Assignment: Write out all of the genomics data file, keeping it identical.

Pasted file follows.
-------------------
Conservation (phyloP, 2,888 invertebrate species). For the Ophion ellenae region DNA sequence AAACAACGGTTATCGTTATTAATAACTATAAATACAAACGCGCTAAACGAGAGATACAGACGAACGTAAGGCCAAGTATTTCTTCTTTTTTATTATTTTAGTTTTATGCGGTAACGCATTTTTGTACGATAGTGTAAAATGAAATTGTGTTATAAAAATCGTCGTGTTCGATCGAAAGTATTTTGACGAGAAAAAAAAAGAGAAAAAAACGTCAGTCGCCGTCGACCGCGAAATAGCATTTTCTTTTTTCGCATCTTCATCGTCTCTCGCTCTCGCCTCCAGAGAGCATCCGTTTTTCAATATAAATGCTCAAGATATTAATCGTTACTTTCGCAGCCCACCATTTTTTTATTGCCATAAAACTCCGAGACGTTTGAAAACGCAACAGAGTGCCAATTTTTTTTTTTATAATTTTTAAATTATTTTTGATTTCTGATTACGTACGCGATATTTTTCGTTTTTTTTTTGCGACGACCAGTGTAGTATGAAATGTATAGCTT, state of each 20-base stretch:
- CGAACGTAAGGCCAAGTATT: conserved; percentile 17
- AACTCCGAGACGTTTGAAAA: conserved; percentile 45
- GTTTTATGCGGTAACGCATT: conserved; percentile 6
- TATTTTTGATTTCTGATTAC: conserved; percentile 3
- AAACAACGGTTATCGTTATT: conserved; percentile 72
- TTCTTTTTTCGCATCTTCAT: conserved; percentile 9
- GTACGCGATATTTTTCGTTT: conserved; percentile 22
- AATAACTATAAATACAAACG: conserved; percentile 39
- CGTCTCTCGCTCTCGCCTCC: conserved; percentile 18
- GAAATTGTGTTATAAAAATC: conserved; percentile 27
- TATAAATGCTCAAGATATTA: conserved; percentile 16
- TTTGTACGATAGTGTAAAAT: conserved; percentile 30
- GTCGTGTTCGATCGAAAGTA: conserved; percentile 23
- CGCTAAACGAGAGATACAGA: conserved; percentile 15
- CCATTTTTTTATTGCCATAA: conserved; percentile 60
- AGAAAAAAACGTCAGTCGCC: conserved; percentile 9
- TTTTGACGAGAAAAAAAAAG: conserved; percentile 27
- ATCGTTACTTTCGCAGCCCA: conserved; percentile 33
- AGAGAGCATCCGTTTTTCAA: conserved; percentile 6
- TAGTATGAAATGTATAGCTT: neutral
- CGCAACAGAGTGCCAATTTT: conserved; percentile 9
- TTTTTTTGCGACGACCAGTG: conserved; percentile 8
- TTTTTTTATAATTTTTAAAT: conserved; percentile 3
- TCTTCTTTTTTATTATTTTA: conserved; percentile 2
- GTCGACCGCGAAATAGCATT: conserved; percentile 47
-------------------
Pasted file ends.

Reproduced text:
Conservation (phyloP, 2,888 invertebrate species). For the Ophion ellenae region DNA sequence AAACAACGGTTATCGTTATTAATAACTATAAATACAAACGCGCTAAACGAGAGATACAGACGAACGTAAGGCCAAGTATTTCTTCTTTTTTATTATTTTAGTTTTATGCGGTAACGCATTTTTGTACGATAGTGTAAAATGAAATTGTGTTATAAAAATCGTCGTGTTCGATCGAAAGTATTTTGACGAGAAAAAAAAAGAGAAAAAAACGTCAGTCGCCGTCGACCGCGAAATAGCATTTTCTTTTTTCGCATCTTCATCGTCTCTCGCTCTCGCCTCCAGAGAGCATCCGTTTTTCAATATAAATGCTCAAGATATTAATCGTTACTTTCGCAGCCCACCATTTTTTTATTGCCATAAAACTCCGAGACGTTTGAAAACGCAACAGAGTGCCAATTTTTTTTTTTATAATTTTTAAATTATTTTTGATTTCTGATTACGTACGCGATATTTTTCGTTTTTTTTTTGCGACGACCAGTGTAGTATGAAATGTATAGCTT, state of each 20-base stretch:
- CGAACGTAAGGCCAAGTATT: conserved; percentile 17
- AACTCCGAGACGTTTGAAAA: conserved; percentile 45
- GTTTTATGCGGTAACGCATT: conserved; percentile 6
- TATTTTTGATTTCTGATTAC: conserved; percentile 3
- AAACAACGGTTATCGTTATT: conserved; percentile 72
- TTCTTTTTTCGCATCTTCAT: conserved; percentile 9
- GTACGCGATATTTTTCGTTT: conserved; percentile 22
- AATAACTATAAATACAAACG: conserved; percentile 39
- CGTCTCTCGCTCTCGCCTCC: conserved; percentile 18
- GAAATTGTGTTATAAAAATC: conserved; percentile 27
- TATAAATGCTCAAGATATTA: conserved; percentile 16
- TTTGTACGATAGTGTAAAAT: conserved; percentile 30
- GTCGTGTTCGATCGAAAGTA: conserved; percentile 23
- CGCTAAACGAGAGATACAGA: conserved; percentile 15
- CCATTTTTTTATTGCCATAA: conserved; percentile 60
- AGAAAAAAACGTCAGTCGCC: conserved; percentile 9
- TTTTGACGAGAAAAAAAAAG: conserved; percentile 27
- ATCGTTACTTTCGCAGCCCA: conserved; percentile 33
- AGAGAGCATCCGTTTTTCAA: conserved; percentile 6
- TAGTATGAAATGTATAGCTT: neutral
- CGCAACAGAGTGCCAATTTT: conserved; percentile 9
- TTTTTTTGCGACGACCAGTG: conserved; percentile 8
- TTTTTTTATAATTTTTAAAT: conserved; percentile 3
- TCTTCTTTTTTATTATTTTA: conserved; percentile 2
- GTCGACCGCGAAATAGCATT: conserved; percentile 47